The Prince William Chamber of Commerce is weighing in on whether the county should ask voters to approve a plan to build a new county-backed stadium for the Potomac Nationals baseball team.
In short, they don’t like it.
In a letter released by the 1,200-member regional chamber Friday, the group’s board of directors advised against placing the stadium deal on a referendum on the November ballot because doing so would inject unpredictability and political volatility into the stadium’s approval process.
And that’s generally not good for business.
Instead, the chamber’s leaders want the supervisors to stick to what the chamber understood was the original plan, which was to leave the stadium decision to the county board – not county voters.
“We want the board to make a business decision. We don’t want it to be a political decision,” said Brendon Shaw, director of government relations for the chamber.
Shaw said the chamber’s board of directors held meetings to learn the details of the proposed $35 million stadium deal and heard input from supervisors as well as representatives from the P-Nats baseball team and JBG Companies, which owns Stonebridge at Potomac Town Center in Woodbridge.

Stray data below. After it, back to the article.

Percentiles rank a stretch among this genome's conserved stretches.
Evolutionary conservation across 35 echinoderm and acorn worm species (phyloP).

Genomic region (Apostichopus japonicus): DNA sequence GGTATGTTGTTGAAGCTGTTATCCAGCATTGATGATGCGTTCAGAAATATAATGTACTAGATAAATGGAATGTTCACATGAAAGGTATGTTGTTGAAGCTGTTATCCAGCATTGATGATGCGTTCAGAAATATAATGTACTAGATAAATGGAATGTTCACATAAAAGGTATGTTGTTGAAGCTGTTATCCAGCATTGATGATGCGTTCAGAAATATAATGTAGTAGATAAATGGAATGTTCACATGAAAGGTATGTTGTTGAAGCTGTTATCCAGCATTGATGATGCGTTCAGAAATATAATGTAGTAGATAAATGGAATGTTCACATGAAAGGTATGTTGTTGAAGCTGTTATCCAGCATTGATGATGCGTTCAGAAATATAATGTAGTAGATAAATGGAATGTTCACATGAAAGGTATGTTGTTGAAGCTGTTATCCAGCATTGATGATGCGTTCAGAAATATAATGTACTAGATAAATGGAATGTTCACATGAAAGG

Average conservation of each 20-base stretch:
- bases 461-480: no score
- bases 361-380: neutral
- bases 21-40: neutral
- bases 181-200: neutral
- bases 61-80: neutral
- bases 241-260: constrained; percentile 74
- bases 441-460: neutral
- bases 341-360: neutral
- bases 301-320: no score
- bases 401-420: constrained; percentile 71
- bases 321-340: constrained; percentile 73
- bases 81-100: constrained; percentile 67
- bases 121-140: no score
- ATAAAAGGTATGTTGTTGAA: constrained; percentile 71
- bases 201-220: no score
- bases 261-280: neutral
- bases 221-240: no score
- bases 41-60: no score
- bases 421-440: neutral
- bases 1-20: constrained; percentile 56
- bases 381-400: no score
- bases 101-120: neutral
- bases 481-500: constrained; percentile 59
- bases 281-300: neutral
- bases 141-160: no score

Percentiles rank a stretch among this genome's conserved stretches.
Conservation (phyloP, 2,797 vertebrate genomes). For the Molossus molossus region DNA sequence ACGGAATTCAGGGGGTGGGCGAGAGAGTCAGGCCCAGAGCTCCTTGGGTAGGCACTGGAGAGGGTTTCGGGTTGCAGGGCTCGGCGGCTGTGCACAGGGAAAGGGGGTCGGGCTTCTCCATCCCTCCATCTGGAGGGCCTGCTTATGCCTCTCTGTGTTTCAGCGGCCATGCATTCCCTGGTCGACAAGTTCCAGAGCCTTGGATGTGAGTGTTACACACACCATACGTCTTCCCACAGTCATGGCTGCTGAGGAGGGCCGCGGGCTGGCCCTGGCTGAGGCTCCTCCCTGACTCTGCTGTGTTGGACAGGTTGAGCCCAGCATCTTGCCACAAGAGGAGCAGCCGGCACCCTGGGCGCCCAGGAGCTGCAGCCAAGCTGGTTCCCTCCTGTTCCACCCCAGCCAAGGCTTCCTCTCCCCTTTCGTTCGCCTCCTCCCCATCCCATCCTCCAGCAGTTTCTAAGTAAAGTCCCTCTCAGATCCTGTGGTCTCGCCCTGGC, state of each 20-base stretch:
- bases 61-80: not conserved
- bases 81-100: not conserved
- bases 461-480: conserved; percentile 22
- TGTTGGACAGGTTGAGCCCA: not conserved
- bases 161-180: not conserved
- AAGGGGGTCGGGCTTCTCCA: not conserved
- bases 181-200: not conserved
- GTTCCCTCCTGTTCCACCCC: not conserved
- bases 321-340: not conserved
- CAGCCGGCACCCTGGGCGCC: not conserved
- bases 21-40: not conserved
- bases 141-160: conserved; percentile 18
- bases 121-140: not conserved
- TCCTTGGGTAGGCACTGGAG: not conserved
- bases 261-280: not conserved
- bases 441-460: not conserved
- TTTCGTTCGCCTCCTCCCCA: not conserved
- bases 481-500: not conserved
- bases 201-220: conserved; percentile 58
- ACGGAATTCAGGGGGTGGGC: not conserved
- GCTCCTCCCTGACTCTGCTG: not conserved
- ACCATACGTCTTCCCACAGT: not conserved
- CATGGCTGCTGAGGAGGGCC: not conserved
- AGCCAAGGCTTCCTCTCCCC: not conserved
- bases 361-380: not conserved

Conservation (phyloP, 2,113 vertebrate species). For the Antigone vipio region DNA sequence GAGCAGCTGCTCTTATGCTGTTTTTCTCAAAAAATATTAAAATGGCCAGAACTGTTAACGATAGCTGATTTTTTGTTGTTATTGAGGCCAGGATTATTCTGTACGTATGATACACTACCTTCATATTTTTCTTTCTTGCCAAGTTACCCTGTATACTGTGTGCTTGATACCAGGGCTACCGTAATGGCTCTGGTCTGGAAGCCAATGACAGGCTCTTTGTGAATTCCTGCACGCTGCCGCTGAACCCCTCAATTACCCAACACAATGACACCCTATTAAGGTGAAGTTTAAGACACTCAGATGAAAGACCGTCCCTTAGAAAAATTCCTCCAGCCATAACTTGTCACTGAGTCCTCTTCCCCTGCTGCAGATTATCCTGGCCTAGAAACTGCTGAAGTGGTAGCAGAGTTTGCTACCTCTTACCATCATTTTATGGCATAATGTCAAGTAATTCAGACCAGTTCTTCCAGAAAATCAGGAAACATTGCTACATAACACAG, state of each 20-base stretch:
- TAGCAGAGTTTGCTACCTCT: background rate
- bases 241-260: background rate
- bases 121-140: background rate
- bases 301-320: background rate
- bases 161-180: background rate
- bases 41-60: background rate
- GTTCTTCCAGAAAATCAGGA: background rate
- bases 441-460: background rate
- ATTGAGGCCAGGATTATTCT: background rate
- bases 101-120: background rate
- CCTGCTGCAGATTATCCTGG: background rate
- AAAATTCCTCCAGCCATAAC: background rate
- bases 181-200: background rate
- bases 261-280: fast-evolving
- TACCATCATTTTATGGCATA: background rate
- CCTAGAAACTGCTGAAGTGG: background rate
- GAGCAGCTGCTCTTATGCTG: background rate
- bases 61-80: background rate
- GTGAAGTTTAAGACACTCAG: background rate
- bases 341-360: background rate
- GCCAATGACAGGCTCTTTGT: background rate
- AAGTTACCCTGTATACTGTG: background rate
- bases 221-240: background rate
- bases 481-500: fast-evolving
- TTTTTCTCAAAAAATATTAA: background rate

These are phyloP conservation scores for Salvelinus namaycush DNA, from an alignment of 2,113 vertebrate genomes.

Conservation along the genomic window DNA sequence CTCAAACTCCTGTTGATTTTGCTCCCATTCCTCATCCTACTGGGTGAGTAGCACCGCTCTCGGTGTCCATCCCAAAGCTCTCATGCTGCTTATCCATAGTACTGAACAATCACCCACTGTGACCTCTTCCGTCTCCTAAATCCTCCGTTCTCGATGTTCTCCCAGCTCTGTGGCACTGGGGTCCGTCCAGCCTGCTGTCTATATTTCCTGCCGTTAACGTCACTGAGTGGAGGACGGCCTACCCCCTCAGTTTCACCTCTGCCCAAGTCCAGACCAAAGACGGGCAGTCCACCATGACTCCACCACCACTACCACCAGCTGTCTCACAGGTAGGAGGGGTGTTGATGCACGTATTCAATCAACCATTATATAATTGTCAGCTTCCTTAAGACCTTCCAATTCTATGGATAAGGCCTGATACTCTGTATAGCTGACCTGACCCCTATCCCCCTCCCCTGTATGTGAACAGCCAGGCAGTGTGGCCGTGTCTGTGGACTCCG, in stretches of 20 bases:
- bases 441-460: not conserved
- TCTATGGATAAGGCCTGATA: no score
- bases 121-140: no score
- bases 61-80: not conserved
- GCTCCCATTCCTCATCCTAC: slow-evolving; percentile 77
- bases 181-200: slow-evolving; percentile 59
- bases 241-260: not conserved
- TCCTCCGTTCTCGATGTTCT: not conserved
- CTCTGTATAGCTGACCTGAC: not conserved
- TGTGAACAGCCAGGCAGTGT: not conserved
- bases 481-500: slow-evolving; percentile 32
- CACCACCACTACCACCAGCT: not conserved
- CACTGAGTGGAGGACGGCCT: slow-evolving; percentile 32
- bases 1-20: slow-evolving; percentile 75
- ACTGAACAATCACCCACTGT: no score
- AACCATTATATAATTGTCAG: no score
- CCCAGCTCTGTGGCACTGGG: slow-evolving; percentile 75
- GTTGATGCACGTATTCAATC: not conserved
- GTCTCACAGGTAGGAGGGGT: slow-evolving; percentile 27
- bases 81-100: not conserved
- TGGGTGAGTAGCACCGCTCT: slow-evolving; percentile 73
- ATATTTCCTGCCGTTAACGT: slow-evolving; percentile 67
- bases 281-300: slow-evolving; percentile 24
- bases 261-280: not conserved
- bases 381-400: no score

The stadium has been proposed for a vacant, 7-acre lot between Wegmans grocery store and Opitz Boulevard. As currently written, the stadium would be financed with county-backed Industrial Development Authority bonds and owned by Prince William County.
The PNats have pledged to pay the full debt service on the bonds as well as the ground rent for the site at an annual cost of about $2.7 million. The team has also pledged to pay all operations and maintenance costs for the new stadium and an adjacent parking garage. The garage would double as commuter parking on weekdays and has tentatively been slated to be funded by a state transportation grant. The Commonwealth Transportation Board is scheduled to make a final decision on funding the garage later this month.
The supervisors plan to vote June 20 on whether to place the deal on a referendum for the November election.
In a May 23 vote, the chamber’s board of directors voted overwhelmingly to oppose the referendum because of the unpredictability factor. The board’s letter, addressed to Board Chairman Corey Stewart, R-At Large, notes that the chamber “has serious concerns about the future negative economic development implications created through a volatile and unpredictable negotiating process.”
The supervisors “should not renege on its prior commitments, especially not with regards to finale decision-making processes, or it will jeopardize attracting and maintaining private sector investment in our community,” the letter states.